Villanova University has chosen The Sixth Extinction: An Unnatural History by Pulitzer Prize winner Elizabeth Kolbert as its 2016-17 One Book Villanova program selection. The Sixth Extinction sounds a clarion call warning that a massive annihilation of 20-50 percent of all living species on Earth could occur by the end of the 21st century unless man-made climate change is acknowledged and sustainability efforts are stepped up immediately.
In The Sixth Extinction, Kolbert, a New Yorker science writer, explains that the world has undergone five mass extinctions over the last half-billion years, each resulting in an abrupt and radical loss of biodiversity. Scientists worldwide are currently monitoring what they believe to be the sixth extinction. Kolbert reasons that how it plays out is mankind’s choice.
“The Sixth Extinction marks a bit of a departure from the books typically selected by the One Book Committee, “ said Teresa A. Nance, Ph.D., Associate Vice Provost for Diversity and Inclusion, Chief Diversity Officer, and One Book Villanova committee co-chair. “Kolbert’s description of what’s happening in nature and the environment takes on immediate and personal consequences. Even more important, many members of our Villanova community have already expressed their deep interest and concern about this topic. “
In addition to receiving a copy of The Sixth Extinction this summer, all incoming students will receive a link to the papal encyclical Laudato Si: On Care for our Common Home. “We are excited to make the connection between the book and the encyclical,” Nance said. “We think that reading the book and the encyclical will lead to many valuable conversations.”
One Book Villanova is a distinctive educational program that engages all segments of the campus community – students, staff and faculty – in activities presented throughout the academic year which explore dominant themes presented in a selected book.
“This year’s One Book Villanova selection combines the dialogue surrounding the scientific, moral, and theological implications of climate change,” said Jeffrey Brown, Director of Student Involvement and One Book Villanova committee co-chair. “Through reading The Sixth Extinction we come to a better understanding of the real changes happening right before us. With the supplemental reading of On Care for Our Common Home we are reminded that caring for our future home is also caring for one another.”
“The Sixth Extinction will resonate strongly with the Villanova community,” said Millicent Gaskell, Director of the University’s Falvey Memorial Library and One Book Villanova co-chair. “This generation of students is deeply and particularly cognizant of the intimate, inseparable connection between human activity and life on this planet. The choices we make over the next few years have enormous consequences for this and future generations. The Sixth Extinction is both powerful and accessible, and is something everyone should read.”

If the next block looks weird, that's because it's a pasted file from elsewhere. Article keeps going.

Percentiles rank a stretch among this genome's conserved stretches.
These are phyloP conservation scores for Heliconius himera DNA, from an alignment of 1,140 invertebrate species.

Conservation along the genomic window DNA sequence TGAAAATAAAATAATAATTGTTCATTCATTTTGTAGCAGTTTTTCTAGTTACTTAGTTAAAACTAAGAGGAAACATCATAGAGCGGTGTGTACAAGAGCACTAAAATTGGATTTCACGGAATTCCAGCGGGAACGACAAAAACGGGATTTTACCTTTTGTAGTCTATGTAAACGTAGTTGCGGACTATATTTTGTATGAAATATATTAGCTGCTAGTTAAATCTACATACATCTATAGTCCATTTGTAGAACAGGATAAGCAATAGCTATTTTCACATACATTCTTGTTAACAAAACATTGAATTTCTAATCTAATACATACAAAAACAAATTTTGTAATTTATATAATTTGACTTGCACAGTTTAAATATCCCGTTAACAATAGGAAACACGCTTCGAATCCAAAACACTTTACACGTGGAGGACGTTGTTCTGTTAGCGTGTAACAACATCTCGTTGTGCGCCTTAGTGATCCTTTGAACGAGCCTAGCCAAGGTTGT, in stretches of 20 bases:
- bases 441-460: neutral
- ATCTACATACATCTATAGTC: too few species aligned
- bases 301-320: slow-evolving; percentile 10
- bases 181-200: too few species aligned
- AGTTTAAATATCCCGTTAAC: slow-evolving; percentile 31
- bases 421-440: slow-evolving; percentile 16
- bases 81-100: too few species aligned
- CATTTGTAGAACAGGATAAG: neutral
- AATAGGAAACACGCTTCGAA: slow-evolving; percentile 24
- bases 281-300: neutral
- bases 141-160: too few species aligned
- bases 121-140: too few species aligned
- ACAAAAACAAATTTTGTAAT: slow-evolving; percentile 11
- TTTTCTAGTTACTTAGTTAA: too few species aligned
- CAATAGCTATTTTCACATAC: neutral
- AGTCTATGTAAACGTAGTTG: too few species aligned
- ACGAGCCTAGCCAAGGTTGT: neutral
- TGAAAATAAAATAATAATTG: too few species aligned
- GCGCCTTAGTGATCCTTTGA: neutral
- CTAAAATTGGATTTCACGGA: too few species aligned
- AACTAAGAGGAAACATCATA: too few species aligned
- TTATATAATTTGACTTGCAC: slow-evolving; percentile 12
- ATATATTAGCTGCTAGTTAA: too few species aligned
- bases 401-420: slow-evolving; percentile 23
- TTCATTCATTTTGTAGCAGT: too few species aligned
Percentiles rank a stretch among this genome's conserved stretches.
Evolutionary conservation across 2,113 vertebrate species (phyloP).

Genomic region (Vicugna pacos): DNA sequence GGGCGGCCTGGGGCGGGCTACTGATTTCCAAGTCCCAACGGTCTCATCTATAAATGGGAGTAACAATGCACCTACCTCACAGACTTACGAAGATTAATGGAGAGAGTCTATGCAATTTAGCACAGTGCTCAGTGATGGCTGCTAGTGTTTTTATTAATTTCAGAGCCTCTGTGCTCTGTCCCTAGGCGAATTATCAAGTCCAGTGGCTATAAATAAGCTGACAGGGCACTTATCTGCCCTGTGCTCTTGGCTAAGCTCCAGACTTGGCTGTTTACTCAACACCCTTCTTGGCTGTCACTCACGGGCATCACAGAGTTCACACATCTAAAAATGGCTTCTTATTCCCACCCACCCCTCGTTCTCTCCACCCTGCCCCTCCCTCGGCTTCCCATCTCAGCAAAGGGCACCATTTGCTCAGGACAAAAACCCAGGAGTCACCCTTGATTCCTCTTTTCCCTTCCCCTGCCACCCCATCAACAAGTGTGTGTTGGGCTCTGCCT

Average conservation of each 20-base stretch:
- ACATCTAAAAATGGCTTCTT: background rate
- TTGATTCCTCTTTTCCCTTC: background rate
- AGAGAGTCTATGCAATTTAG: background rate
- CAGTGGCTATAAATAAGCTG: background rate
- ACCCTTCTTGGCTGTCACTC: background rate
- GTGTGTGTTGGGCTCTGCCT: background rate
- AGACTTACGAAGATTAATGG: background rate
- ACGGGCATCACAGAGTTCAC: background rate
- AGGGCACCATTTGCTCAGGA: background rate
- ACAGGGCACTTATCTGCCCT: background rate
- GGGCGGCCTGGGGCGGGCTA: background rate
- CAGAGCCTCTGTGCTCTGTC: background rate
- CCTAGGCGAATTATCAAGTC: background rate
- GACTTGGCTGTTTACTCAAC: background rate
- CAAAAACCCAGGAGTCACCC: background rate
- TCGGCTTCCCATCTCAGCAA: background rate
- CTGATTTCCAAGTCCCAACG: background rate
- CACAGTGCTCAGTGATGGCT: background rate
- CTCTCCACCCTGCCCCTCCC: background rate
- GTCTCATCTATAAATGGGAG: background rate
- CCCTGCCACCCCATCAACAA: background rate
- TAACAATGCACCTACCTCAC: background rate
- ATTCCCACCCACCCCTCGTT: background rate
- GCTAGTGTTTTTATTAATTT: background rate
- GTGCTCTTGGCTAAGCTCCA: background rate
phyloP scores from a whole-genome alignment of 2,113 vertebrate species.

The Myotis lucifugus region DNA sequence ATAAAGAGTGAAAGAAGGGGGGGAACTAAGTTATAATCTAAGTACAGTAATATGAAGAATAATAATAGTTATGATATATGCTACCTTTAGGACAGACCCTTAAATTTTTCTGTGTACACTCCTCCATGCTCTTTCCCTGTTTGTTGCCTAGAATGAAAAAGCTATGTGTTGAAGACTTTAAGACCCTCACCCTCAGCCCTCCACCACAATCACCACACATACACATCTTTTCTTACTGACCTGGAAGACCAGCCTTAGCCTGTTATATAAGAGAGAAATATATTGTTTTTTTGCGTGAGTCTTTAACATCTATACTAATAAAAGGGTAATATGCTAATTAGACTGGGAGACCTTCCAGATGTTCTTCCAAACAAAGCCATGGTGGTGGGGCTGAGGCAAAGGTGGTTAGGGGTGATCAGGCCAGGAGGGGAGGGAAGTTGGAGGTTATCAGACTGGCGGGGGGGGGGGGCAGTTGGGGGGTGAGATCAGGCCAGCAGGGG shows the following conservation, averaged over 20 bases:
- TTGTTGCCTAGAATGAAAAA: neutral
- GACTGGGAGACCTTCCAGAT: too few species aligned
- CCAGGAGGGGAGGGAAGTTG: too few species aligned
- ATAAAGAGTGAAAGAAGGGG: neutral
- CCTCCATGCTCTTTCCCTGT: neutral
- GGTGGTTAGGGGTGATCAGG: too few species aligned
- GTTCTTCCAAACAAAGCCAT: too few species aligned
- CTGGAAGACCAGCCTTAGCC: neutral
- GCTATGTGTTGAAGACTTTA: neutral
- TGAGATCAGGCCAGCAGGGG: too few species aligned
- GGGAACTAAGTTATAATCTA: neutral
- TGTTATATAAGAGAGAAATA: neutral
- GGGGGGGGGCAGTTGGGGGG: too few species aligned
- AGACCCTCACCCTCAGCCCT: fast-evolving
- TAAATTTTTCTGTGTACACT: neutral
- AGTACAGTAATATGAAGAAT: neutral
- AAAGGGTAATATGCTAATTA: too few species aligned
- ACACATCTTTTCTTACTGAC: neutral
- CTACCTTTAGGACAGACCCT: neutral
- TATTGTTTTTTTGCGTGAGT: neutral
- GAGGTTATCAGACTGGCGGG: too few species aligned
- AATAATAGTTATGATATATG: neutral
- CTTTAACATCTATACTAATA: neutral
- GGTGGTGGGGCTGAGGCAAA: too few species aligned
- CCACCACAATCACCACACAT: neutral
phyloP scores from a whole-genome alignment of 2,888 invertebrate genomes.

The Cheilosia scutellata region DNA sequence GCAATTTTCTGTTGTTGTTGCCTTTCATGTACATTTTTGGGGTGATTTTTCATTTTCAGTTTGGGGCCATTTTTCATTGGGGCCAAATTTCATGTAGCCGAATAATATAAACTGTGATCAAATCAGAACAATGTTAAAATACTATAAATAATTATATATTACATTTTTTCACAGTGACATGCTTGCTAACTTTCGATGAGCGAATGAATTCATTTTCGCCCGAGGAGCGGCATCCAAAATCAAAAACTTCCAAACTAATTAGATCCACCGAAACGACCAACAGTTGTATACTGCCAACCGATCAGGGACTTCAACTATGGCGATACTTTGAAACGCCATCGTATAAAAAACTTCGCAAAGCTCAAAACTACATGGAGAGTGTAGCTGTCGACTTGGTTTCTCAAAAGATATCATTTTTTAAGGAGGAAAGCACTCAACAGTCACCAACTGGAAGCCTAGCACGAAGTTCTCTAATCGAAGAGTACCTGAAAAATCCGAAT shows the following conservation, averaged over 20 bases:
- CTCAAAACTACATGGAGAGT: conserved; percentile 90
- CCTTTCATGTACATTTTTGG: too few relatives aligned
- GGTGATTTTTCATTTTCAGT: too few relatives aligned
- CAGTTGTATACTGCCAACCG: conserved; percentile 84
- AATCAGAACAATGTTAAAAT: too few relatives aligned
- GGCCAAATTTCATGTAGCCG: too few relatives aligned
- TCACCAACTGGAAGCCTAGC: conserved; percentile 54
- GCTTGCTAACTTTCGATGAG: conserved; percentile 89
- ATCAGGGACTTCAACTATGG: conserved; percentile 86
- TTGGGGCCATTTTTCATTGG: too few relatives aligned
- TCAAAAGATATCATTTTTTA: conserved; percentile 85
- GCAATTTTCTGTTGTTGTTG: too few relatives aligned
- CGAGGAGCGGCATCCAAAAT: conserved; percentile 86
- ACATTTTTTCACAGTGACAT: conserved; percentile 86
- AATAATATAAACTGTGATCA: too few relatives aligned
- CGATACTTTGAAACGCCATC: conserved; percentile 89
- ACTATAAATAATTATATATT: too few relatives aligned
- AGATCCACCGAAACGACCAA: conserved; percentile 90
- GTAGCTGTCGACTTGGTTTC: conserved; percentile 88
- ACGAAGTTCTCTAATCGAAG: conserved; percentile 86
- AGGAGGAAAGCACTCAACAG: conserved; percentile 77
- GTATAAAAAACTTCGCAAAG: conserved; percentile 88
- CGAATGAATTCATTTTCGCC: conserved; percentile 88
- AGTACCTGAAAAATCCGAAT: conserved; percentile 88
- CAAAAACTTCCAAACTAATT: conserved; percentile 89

Discussion groups, public readings and special events will enliven and extend the campus community’s examination of The Sixth Extinction throughout the 2016-17 academic year. A visit by the author to campus on September 22—as part of the University’s St. Thomas of Villanova celebration—will include a presentation open to the public. Details of the event will be made available, as the date approaches, on the University’s One Book Villanova Website.
The selection of The Sixth Extinction: An Unnatural History is one more indicator of Villanova’s strong commitment to sustainability. The University continues to be recognized as one of the nation’s greenest colleges. Villanova recently received national recognition for its commitment to sustainability by both Sierra Magazine and the Association for the Advancement of Sustainability in Higher Education (AASHE). The University recycles and composts up to 41% of its waste, sending all of its trash to Covanta, an energy-from-waste facility that burns the trash for electricity. Villanova has installed 20 hydration stations on campus to make it more convenient to fill up reusable water bottles. The initiative has already saved the equivalent of more than 1.5 million water bottles. The University also incorporates its commitment to the environment into its community service initiatives. Villanova was named the Green Apple Day of Service Champions by the U.S. Green Building Council (USGBC) in 2014. To learn more about Villanova’s commitment to environmental sustainability, click here.
Other selections featured since the One Book Villanova program began in 2005 include The Kite Runner by Khaled Hosseni, Blood Done Sign My Name by Timothy Tyson, Left To Tell by Immaculée Ilibagiza, The Glass Castle by Jeannette Walls, Rooftops of Tehran by Mahbod Seraji, The Unforgiving Minute by Craig Mullaney, Hotel on the Corner of Bitter and Sweet by Jamie Ford, Little Princes: One Man’s Promise to Bring Home the Lost Children of Nepal, by Conor Grennan, Good Kings, Bad Kings, by Susan Nussbaum, and The Other Wes Moore: One Name, Two Fates, by Wes Moore, and The Distance Between Us: A Memoir, by Reyna Grande.
Since 1842, Villanova University’s Augustinian Catholic intellectual tradition has been the cornerstone of an academic community in which students learn to think critically, act compassionately and succeed while serving others. There are more than 10,000 undergraduate, graduate and law students in the University's six colleges – the College of Liberal Arts and Sciences, the Villanova School of Business, the College of Engineering, the College of Nursing, the College of Professional Studies and the Villanova University Charles Widger School of Law. As students grow intellectually, Villanova prepares them to become ethical leaders who create positive change everywhere life takes them. For more, visit www.villanova.edu.